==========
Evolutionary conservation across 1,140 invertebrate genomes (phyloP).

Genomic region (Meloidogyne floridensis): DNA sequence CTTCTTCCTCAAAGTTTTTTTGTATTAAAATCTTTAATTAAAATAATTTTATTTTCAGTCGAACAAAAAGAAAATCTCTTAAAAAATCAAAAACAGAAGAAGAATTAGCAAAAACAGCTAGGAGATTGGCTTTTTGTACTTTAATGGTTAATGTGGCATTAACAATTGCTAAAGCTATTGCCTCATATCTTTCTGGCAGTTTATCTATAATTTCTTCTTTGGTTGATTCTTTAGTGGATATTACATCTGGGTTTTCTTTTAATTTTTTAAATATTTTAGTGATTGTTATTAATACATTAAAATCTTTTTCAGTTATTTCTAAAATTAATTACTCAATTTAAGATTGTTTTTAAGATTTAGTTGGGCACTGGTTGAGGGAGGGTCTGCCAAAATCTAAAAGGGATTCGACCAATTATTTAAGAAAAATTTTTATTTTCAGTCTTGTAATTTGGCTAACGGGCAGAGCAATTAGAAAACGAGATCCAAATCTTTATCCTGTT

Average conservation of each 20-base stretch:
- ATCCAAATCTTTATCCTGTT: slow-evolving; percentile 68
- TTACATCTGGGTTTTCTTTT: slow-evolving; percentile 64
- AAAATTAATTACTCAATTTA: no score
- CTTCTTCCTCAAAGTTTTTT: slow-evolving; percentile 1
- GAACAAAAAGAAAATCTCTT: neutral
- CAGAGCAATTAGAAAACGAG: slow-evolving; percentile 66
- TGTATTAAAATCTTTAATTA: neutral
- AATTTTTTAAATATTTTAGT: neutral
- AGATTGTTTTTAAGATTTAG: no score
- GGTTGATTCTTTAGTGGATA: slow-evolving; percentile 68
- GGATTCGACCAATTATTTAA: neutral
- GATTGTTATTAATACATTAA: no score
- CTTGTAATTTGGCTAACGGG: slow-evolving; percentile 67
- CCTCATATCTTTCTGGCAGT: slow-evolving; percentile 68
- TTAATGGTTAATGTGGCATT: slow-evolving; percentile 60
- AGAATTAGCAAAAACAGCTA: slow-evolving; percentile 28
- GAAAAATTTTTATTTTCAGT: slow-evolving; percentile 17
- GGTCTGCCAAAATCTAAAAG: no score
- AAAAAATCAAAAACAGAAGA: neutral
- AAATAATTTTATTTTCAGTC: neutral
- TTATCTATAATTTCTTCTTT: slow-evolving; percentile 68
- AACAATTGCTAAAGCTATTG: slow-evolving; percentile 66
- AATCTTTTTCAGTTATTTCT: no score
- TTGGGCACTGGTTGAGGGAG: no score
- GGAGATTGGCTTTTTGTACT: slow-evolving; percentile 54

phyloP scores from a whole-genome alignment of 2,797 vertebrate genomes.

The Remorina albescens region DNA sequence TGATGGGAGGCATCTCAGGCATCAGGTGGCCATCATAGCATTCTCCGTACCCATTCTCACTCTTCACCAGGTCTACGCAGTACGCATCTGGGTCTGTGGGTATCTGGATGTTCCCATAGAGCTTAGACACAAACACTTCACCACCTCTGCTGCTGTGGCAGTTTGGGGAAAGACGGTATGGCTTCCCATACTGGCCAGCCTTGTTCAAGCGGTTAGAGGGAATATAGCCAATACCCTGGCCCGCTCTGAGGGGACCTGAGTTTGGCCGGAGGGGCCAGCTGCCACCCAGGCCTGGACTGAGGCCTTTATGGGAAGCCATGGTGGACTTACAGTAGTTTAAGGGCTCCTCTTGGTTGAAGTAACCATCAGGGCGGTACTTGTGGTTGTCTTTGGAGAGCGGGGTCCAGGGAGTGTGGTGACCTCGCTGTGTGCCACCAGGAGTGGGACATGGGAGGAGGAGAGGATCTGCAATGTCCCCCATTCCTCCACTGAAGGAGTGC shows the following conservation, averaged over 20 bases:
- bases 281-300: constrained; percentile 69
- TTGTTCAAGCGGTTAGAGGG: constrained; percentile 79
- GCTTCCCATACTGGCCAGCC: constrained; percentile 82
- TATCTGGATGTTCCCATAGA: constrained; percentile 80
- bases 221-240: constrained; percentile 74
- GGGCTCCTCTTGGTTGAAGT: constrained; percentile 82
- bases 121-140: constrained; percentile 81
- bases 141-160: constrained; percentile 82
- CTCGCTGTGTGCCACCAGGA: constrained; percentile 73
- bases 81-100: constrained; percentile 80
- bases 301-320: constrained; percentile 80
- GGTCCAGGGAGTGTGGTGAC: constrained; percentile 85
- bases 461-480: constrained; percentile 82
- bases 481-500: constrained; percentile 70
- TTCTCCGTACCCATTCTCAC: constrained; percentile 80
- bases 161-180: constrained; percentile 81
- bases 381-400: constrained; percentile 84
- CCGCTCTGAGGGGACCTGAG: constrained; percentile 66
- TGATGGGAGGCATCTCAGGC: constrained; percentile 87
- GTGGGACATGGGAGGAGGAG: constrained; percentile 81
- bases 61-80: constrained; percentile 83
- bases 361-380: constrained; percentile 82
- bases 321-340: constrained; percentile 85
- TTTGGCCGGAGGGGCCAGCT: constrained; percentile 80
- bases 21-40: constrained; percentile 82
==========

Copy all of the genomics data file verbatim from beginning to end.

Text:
Evolutionary conservation across 1,140 invertebrate genomes (phyloP).

Genomic region (Meloidogyne floridensis): DNA sequence CTTCTTCCTCAAAGTTTTTTTGTATTAAAATCTTTAATTAAAATAATTTTATTTTCAGTCGAACAAAAAGAAAATCTCTTAAAAAATCAAAAACAGAAGAAGAATTAGCAAAAACAGCTAGGAGATTGGCTTTTTGTACTTTAATGGTTAATGTGGCATTAACAATTGCTAAAGCTATTGCCTCATATCTTTCTGGCAGTTTATCTATAATTTCTTCTTTGGTTGATTCTTTAGTGGATATTACATCTGGGTTTTCTTTTAATTTTTTAAATATTTTAGTGATTGTTATTAATACATTAAAATCTTTTTCAGTTATTTCTAAAATTAATTACTCAATTTAAGATTGTTTTTAAGATTTAGTTGGGCACTGGTTGAGGGAGGGTCTGCCAAAATCTAAAAGGGATTCGACCAATTATTTAAGAAAAATTTTTATTTTCAGTCTTGTAATTTGGCTAACGGGCAGAGCAATTAGAAAACGAGATCCAAATCTTTATCCTGTT

Average conservation of each 20-base stretch:
- ATCCAAATCTTTATCCTGTT: slow-evolving; percentile 68
- TTACATCTGGGTTTTCTTTT: slow-evolving; percentile 64
- AAAATTAATTACTCAATTTA: no score
- CTTCTTCCTCAAAGTTTTTT: slow-evolving; percentile 1
- GAACAAAAAGAAAATCTCTT: neutral
- CAGAGCAATTAGAAAACGAG: slow-evolving; percentile 66
- TGTATTAAAATCTTTAATTA: neutral
- AATTTTTTAAATATTTTAGT: neutral
- AGATTGTTTTTAAGATTTAG: no score
- GGTTGATTCTTTAGTGGATA: slow-evolving; percentile 68
- GGATTCGACCAATTATTTAA: neutral
- GATTGTTATTAATACATTAA: no score
- CTTGTAATTTGGCTAACGGG: slow-evolving; percentile 67
- CCTCATATCTTTCTGGCAGT: slow-evolving; percentile 68
- TTAATGGTTAATGTGGCATT: slow-evolving; percentile 60
- AGAATTAGCAAAAACAGCTA: slow-evolving; percentile 28
- GAAAAATTTTTATTTTCAGT: slow-evolving; percentile 17
- GGTCTGCCAAAATCTAAAAG: no score
- AAAAAATCAAAAACAGAAGA: neutral
- AAATAATTTTATTTTCAGTC: neutral
- TTATCTATAATTTCTTCTTT: slow-evolving; percentile 68
- AACAATTGCTAAAGCTATTG: slow-evolving; percentile 66
- AATCTTTTTCAGTTATTTCT: no score
- TTGGGCACTGGTTGAGGGAG: no score
- GGAGATTGGCTTTTTGTACT: slow-evolving; percentile 54

phyloP scores from a whole-genome alignment of 2,797 vertebrate genomes.

The Remorina albescens region DNA sequence TGATGGGAGGCATCTCAGGCATCAGGTGGCCATCATAGCATTCTCCGTACCCATTCTCACTCTTCACCAGGTCTACGCAGTACGCATCTGGGTCTGTGGGTATCTGGATGTTCCCATAGAGCTTAGACACAAACACTTCACCACCTCTGCTGCTGTGGCAGTTTGGGGAAAGACGGTATGGCTTCCCATACTGGCCAGCCTTGTTCAAGCGGTTAGAGGGAATATAGCCAATACCCTGGCCCGCTCTGAGGGGACCTGAGTTTGGCCGGAGGGGCCAGCTGCCACCCAGGCCTGGACTGAGGCCTTTATGGGAAGCCATGGTGGACTTACAGTAGTTTAAGGGCTCCTCTTGGTTGAAGTAACCATCAGGGCGGTACTTGTGGTTGTCTTTGGAGAGCGGGGTCCAGGGAGTGTGGTGACCTCGCTGTGTGCCACCAGGAGTGGGACATGGGAGGAGGAGAGGATCTGCAATGTCCCCCATTCCTCCACTGAAGGAGTGC shows the following conservation, averaged over 20 bases:
- bases 281-300: constrained; percentile 69
- TTGTTCAAGCGGTTAGAGGG: constrained; percentile 79
- GCTTCCCATACTGGCCAGCC: constrained; percentile 82
- TATCTGGATGTTCCCATAGA: constrained; percentile 80
- bases 221-240: constrained; percentile 74
- GGGCTCCTCTTGGTTGAAGT: constrained; percentile 82
- bases 121-140: constrained; percentile 81
- bases 141-160: constrained; percentile 82
- CTCGCTGTGTGCCACCAGGA: constrained; percentile 73
- bases 81-100: constrained; percentile 80
- bases 301-320: constrained; percentile 80
- GGTCCAGGGAGTGTGGTGAC: constrained; percentile 85
- bases 461-480: constrained; percentile 82
- bases 481-500: constrained; percentile 70
- TTCTCCGTACCCATTCTCAC: constrained; percentile 80
- bases 161-180: constrained; percentile 81
- bases 381-400: constrained; percentile 84
- CCGCTCTGAGGGGACCTGAG: constrained; percentile 66
- TGATGGGAGGCATCTCAGGC: constrained; percentile 87
- GTGGGACATGGGAGGAGGAG: constrained; percentile 81
- bases 61-80: constrained; percentile 83
- bases 361-380: constrained; percentile 82
- bases 321-340: constrained; percentile 85
- TTTGGCCGGAGGGGCCAGCT: constrained; percentile 80
- bases 21-40: constrained; percentile 82